Impact of the BCR structure on CLL drug resistance

 

The B-cell receptor (BCR) is a vital structure for the development and homeostasis of normal B-lymphocytes, playing an important role in the life of neoplastic B cells. About a third of CLL patients carry BCR with quasi-identical IG sequences, also referred to as stereotyped BCR (Agathangelidis A et al., Blood 2012). Patients expressing the same stereotyped BCR often share similar genomic aberrations and clinical course of the disease. Here, we propose to better understand the impact of the BCR structure on CLL drug resistance through 2 main approaches: (a) characterization of CLL IG repertoire using next generation sequencing (NGS). Within a European collaborative project (www.euroclonality.org), we will use a molecular barcoding strategy; improve our bioinformatics pipeline by introducing Big data-derived algorithmic approaches (collaboration with Dr Bernardes, Lab of Computational and Quantitative Biology, UMR 7238, UPMC); and develop graphic vizualization tools (collaboration with M Giraud, INRIA & CNRS, Lille). With this, we will be able to fully appreciate the clonal architecture of the CLL cells at the IG loci level and we will analyze its evolution during disease progression; (b) Impact of BCR antigen-binding specificity on leukemic cells behavior. We postulate that editing the IG variable region should alter the cellular response following BCR engagement. We will therefore use the CRISPR/Cas9 technology to edit the native IG variable region of CLL cell lines with those derived from stereotypic BCR CLL cases having opposite clinical behavior (indolent vs aggressive). These isogenic variants will be evaluated for their response to BCR stimulation.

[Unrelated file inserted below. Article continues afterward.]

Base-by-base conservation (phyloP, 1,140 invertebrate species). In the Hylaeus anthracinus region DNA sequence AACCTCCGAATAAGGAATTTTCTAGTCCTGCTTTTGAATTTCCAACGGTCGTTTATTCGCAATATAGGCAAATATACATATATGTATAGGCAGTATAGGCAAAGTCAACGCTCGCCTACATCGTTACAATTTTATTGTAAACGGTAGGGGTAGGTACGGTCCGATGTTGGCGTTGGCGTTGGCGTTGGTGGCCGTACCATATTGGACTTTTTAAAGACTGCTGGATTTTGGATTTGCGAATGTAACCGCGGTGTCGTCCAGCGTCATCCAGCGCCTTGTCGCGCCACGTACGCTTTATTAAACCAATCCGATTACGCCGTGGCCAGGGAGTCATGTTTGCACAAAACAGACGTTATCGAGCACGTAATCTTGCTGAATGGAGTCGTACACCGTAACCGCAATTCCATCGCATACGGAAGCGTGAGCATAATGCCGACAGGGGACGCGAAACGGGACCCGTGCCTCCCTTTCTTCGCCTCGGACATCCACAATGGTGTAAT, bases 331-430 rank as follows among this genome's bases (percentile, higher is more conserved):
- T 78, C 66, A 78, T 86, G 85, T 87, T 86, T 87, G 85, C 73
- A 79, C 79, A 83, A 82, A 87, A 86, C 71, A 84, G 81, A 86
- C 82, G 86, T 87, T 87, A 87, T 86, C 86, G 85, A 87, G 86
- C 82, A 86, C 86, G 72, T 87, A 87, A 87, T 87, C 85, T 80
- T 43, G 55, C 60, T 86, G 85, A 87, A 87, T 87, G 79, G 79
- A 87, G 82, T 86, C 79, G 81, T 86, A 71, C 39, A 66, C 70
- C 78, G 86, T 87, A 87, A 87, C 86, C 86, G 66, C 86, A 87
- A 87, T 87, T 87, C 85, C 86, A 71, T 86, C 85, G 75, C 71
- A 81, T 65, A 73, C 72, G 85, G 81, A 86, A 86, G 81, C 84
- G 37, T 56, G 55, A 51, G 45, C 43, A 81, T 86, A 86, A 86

image003